We trapped 27 rodents in Asir Province, all of which we identified as Eastern spiny mice (Acomys dimidiatus). We trapped 55 rodents of 3 different species in Al-Bahah Province (Table 1). Using htrA primers for Candidatus O. chuto, we identified 7 sequence-confirmed positive organs from 6 individual animals, 2 (7.4%) from Asir Province and 4 (7.3%) from Al-Bahah Province (Table 2). We found infected A. dimidiatus in both provinces, and a single infected Wagner’s gerbil (Dipodillus dasyurus) in Al-Bahah. Positive rodents were widely distributed both in terms of habitat type and elevation (388–2,477 meters above sea level) at the trap location (Table 2; Figure 1). One A. dimidiatus from Asir had 2 organs that tested positive for Candidatus O. chuto, but all other rodents had a single PCR-positive organ (Table 2). Only 2 rodents were infested with chiggers, and we identified a total of 5 chigger species. None of the chigger samples were PCR-positive for Orientia spp. DNA.

Figure 2

Bayesian inference phylogenetic tree of Orientia htrA gene sequences detected in wildlife, Saudi Arabia. Tree represents 698 nt positions of hrtA. Asterisks (*) indicate samples from this study; identification numbers are listed in Table 2. Only sequences confirmed by 2 independent PCR amplifications of the same tissue are included. Numbers at nodes represent Bayesian posterior probabilities (%). Accession numbers are given for reference sequences from GenBank. Ki, kidney; Li, liver.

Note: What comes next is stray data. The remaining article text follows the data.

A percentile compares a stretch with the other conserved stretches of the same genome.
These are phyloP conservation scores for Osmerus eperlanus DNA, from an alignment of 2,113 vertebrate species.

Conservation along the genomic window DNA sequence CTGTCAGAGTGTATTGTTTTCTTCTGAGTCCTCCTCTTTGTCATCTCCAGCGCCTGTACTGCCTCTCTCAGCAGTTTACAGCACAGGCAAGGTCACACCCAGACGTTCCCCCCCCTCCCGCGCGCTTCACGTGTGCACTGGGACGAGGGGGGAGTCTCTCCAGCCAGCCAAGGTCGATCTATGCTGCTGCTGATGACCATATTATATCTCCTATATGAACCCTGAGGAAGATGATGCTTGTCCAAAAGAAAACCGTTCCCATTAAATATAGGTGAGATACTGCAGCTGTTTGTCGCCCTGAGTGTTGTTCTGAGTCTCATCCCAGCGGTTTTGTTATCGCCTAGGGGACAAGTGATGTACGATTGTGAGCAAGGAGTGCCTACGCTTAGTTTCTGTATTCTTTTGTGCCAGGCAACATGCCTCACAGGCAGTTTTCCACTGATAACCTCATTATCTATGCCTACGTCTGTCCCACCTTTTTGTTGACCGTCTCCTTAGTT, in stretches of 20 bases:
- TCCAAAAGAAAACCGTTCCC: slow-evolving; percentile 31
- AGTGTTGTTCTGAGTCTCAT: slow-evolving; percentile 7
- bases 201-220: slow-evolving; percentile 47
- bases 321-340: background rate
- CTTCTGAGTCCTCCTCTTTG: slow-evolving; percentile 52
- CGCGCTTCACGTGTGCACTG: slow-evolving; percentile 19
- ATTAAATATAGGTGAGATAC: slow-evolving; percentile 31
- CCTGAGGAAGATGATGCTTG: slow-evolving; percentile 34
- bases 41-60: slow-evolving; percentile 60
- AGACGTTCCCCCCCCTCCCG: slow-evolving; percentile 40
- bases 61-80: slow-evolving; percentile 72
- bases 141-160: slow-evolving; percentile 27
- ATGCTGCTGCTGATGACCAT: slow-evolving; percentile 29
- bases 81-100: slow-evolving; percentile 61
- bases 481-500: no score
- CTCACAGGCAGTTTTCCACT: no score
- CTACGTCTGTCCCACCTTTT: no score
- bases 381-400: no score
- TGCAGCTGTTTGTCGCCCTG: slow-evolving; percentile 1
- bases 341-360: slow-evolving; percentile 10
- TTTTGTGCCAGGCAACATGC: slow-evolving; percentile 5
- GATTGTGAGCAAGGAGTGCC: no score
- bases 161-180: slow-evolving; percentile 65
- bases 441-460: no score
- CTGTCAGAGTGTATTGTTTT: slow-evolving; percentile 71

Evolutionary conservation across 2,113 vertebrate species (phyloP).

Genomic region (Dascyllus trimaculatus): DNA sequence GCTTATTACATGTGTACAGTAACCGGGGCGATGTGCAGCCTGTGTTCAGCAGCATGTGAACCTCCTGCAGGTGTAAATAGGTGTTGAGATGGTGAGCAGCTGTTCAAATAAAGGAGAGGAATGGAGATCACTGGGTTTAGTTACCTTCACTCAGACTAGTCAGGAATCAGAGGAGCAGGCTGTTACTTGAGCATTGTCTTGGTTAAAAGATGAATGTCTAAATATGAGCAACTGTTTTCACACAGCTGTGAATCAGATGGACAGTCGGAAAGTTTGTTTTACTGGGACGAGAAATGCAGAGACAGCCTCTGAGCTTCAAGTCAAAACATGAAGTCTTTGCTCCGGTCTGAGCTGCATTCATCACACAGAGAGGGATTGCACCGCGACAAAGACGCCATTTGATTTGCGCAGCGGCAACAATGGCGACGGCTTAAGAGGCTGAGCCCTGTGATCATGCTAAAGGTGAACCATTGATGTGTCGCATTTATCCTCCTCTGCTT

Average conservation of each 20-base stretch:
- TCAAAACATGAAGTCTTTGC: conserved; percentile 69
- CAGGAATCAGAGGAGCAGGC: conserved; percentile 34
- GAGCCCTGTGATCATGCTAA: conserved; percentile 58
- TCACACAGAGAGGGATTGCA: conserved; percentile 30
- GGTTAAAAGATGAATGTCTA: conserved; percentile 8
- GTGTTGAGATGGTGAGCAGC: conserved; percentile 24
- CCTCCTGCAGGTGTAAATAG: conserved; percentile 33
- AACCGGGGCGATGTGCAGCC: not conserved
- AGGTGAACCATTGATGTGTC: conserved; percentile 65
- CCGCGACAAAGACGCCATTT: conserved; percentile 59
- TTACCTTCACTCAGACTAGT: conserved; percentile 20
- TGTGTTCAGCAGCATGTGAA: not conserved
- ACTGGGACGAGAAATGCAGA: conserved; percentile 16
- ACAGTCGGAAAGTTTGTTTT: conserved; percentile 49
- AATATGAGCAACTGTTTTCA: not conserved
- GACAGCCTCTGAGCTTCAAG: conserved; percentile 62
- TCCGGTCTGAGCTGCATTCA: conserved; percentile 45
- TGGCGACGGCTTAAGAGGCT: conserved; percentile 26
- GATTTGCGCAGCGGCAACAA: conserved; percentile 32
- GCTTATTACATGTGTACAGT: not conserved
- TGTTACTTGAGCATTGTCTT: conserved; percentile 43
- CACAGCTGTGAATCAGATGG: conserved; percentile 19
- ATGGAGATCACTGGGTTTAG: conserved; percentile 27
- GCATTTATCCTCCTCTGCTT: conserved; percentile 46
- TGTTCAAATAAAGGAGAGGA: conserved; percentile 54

Figure 2. Bayesian inference phylogenetic tree of Orientia htrA gene sequences detected in wildlife, Saudi Arabia. Tree represents 698 nt positions of hrtA. Asterisks (*) indicate samples from...

Phylogenetic analysis of publicly available htrA gene sequences revealed 3 well-supported clades representing O. tsutsugamushi, Candidatus O. chiloensis, and Candidatus O. chuto (Figure 2). The Candidatus O. chuto lineage was split into 2 main clades comprising isolates from the Arabian Peninsula, including isolates from this study and the clinical isolate from Dubai in 1 clade and the isolate from Kenya in the other clade. The Candidatus O. chuto sequences from this study were distinct from the Dubai isolate (pairwise distance of 0.7%–1.3%) and comprised 2 genotypes exhibiting a pairwise distance of 0.9% (Appendix Table), which was linked to geographic origin from Al-Bahah or Asir Province (Figure 2).


Only 2 published records of Candidatus O. chuto have been available worldwide, 1 from Dubai (5) and 1 from Baringo, Kenya (6), and only the Dubai isolate has been cultured in vitro and fully sequenced. We identified 2 Orientia genotypes from Saudi Arabia, neither of which was identical to previously described isolates. Separation between Orientia spp. at the htrA locus is ≈11%–14%, whereas within O. tsutsugamushi, htrA attains a maximum separation of 1.5%. The maximum separation between the sequences from the Arabian Peninsula and Kenya was 2.5% (Appendix Table), indicating that whole-genome sequencing studies are needed to resolve relationships between Candidatus O. chuto–like organisms.